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Journals and Conferences
We prove that it is NP-hard to dissect one simple orthogonal polygon into another using a given number of pieces, as is approximating the fewest pieces to within a factor of 1 + 1/1080 − ε.
Clickomania is a classic computer puzzle game (also known as SameGame, Chain-Shot!, and Swell-Foop, among other names). Originally developed by Kuniaki “Morisuke” Moribe under the name Chain-Shot! for the Fujitsu FM-8, and announced in the November 1985 issue of ASCII Monthly magazine, it has since been made available for a variety of digital platforms… (More)
In this paper, we introduce a new problem called Tree-Residue Vertex-Breaking (TRVB): given a multigraph G some of whose vertices are marked “breakable,” is it possible to convert G into a tree via a sequence of “vertex-breaking” operations (disconnecting the edges at a degree-k breakable vertex by replacing that vertex with k degree-1 vertices)? We… (More)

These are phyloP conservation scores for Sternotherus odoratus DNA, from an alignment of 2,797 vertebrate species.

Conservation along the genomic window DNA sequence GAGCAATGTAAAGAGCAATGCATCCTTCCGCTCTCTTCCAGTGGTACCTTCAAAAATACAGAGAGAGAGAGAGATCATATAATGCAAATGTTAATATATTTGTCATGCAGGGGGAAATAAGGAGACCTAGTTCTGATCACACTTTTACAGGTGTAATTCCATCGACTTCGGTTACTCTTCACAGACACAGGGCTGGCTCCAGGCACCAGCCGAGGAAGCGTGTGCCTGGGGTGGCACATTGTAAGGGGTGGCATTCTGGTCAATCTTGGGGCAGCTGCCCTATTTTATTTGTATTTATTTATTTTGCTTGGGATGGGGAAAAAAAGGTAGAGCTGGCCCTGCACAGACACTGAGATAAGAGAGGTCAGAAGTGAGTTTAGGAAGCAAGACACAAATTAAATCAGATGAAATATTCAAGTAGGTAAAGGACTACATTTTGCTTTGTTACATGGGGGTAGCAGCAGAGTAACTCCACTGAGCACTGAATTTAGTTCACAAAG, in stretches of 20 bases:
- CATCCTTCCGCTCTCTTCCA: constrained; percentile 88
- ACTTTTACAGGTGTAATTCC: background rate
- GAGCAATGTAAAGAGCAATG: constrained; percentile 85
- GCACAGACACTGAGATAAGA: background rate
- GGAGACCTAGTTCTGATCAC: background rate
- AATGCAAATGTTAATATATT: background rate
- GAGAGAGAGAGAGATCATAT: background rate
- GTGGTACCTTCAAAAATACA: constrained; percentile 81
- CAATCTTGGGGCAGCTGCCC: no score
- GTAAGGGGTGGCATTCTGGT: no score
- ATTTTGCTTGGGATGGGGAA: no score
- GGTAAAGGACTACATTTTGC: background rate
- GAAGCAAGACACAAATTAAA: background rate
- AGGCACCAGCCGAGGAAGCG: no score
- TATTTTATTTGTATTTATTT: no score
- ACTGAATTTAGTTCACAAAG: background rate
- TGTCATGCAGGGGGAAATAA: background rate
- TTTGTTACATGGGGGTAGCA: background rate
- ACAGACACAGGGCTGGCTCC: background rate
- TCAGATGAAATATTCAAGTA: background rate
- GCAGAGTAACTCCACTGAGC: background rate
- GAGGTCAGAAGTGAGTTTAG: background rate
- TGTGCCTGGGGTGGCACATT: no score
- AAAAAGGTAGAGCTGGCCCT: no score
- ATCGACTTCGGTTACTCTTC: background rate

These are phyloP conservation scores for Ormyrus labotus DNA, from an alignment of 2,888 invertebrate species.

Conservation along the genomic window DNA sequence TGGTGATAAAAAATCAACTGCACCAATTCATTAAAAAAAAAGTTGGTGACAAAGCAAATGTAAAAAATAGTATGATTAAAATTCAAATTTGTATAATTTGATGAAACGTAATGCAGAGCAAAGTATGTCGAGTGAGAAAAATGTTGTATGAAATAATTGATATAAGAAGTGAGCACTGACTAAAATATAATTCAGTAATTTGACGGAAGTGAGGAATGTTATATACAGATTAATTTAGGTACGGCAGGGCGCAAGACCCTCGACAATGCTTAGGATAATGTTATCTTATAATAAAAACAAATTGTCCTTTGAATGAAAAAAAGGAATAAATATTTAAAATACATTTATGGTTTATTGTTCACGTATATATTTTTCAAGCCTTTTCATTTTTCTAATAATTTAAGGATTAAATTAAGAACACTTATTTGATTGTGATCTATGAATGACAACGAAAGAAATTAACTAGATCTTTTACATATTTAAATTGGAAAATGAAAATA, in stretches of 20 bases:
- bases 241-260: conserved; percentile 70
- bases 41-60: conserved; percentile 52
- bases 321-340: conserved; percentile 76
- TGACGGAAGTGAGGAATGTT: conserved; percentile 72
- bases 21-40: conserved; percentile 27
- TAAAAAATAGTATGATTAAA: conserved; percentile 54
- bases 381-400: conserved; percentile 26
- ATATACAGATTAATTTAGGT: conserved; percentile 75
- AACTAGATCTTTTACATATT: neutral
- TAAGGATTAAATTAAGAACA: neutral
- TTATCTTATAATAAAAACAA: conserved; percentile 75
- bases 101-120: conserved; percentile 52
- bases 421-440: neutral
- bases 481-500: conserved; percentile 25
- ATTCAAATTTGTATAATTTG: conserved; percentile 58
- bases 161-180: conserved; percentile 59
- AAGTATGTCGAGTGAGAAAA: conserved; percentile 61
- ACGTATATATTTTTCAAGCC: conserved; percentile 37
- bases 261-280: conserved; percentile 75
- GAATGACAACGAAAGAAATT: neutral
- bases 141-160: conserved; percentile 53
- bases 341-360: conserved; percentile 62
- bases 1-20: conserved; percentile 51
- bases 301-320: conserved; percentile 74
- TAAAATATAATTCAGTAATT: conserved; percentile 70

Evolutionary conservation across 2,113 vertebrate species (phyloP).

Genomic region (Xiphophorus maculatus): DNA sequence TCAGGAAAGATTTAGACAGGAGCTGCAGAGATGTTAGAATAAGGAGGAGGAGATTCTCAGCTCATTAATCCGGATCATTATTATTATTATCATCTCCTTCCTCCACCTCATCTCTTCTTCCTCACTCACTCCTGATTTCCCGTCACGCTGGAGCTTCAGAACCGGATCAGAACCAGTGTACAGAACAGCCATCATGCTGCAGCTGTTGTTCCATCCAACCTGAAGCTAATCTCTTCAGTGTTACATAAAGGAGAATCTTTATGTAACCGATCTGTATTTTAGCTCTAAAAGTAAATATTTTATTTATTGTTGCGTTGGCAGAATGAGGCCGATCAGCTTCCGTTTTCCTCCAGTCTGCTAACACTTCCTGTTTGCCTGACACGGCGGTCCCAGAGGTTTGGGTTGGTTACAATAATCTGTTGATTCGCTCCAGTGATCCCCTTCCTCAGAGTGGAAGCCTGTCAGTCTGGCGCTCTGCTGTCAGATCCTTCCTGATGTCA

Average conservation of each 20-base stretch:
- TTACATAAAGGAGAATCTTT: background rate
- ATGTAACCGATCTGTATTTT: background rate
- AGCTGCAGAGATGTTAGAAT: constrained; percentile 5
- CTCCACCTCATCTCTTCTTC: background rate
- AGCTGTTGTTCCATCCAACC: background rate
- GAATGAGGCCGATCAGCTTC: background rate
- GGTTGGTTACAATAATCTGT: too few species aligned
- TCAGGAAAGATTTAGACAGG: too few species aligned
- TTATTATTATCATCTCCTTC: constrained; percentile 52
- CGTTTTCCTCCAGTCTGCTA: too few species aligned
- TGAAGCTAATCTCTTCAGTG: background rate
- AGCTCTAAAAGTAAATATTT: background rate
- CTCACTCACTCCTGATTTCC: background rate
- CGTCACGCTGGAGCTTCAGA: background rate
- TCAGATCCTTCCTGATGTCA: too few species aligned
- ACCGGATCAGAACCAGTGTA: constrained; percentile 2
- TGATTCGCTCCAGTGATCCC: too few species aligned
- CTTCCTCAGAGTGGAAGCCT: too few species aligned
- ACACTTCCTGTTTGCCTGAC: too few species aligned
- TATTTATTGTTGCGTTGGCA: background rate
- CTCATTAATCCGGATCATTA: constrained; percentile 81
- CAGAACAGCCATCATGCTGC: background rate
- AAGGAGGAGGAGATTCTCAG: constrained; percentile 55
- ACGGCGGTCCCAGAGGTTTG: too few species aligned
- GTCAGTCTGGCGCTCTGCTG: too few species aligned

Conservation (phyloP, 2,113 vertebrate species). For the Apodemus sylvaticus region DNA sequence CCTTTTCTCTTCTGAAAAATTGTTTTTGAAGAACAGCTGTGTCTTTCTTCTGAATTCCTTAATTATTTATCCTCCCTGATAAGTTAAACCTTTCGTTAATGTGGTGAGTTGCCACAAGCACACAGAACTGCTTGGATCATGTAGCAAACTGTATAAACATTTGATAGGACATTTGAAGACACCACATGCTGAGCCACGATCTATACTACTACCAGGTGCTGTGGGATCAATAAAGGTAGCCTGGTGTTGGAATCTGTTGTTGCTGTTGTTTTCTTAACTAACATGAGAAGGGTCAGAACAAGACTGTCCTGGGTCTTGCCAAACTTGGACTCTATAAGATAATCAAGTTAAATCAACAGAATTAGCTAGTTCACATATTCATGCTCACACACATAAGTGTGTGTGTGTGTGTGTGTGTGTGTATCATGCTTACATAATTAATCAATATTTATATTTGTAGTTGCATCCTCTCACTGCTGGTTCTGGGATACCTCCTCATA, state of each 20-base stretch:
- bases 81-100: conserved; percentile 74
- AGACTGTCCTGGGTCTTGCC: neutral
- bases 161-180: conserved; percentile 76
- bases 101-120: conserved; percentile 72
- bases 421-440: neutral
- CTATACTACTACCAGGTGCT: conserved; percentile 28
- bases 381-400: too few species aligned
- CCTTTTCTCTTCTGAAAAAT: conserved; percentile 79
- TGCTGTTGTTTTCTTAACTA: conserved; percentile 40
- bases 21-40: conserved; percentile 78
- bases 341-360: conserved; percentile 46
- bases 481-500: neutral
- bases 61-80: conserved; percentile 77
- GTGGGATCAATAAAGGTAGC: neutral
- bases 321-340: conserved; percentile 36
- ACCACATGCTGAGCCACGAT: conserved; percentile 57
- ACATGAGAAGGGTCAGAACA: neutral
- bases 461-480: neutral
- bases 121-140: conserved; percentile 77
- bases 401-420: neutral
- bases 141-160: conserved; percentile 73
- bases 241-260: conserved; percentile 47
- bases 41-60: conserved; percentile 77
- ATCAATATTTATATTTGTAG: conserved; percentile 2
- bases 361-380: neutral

In this paper, we prove that optimally solving an n×n×n Rubik’s Cube is NP-complete by reducing from the Hamiltonian Cycle problem in square grid graphs. This improves the previous result that optimally solving an n×n×n Rubik’s Cube with missing stickers is NP-complete. We prove this result first for the simpler case of the Rubik’s Square—an n× n× 1… (More)
The 15 puzzle is a classic reconfiguration puzzle with fifteen uniquely labeled unit squares within a 4× 4 board in which the goal is to slide the squares (without ever overlapping) into a target configuration. By generalizing the puzzle to an n× n board with n − 1 squares, we can study the computational complexity of problems related to the puzzle; in… (More)
Shakashaka, like Sudoku, is a pencil-and-paper puzzle. In this paper we show that Shakashaka is NP-complete in the case of numberless black squares.
In 2007, Arkin et al.  initiated a systematic study of the complexity of the Hamiltonian cycle problem on square, triangular, or hexagonal grid graphs, restricted to polygonal, thin, superthin, degree-bounded, or solid grid graphs. They solved many combinations of these problems, proving them either polynomially solvable or NP-complete, but left three… (More)